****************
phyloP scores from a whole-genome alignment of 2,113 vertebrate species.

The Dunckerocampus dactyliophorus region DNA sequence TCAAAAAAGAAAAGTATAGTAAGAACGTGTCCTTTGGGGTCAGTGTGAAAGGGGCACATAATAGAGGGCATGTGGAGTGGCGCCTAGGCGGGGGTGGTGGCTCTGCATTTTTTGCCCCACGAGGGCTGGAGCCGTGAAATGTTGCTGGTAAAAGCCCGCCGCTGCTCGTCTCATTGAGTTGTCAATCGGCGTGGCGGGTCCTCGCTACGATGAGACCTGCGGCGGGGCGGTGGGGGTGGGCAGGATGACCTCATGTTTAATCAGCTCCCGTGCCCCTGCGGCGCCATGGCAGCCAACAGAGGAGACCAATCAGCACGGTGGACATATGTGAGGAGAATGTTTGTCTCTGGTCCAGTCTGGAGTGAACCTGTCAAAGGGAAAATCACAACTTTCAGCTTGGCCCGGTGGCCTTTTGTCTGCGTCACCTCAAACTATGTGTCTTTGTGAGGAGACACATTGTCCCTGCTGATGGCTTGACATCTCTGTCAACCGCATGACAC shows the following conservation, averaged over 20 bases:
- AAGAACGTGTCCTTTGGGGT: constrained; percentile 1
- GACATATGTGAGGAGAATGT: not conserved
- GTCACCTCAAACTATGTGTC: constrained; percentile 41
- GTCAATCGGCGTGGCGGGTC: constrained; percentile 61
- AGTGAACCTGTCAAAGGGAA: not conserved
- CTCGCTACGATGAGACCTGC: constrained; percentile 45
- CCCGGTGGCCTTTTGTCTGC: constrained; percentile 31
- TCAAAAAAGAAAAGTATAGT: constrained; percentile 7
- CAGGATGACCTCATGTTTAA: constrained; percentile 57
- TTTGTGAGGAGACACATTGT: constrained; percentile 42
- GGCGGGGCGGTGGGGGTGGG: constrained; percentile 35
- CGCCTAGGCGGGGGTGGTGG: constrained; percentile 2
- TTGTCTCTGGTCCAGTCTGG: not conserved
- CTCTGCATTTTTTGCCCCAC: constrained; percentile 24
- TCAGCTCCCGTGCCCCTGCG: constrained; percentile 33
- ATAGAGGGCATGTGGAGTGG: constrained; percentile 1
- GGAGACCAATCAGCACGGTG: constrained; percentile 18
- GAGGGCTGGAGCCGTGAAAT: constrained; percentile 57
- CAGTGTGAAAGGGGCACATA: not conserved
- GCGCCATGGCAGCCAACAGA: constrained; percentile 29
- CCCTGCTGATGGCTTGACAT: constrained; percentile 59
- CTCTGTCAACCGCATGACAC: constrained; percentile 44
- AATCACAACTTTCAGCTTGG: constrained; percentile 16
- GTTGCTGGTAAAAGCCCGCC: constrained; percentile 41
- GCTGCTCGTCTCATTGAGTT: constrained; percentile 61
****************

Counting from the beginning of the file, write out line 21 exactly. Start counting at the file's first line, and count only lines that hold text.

- CAGTGTGAAAGGGGCACATA: not conserved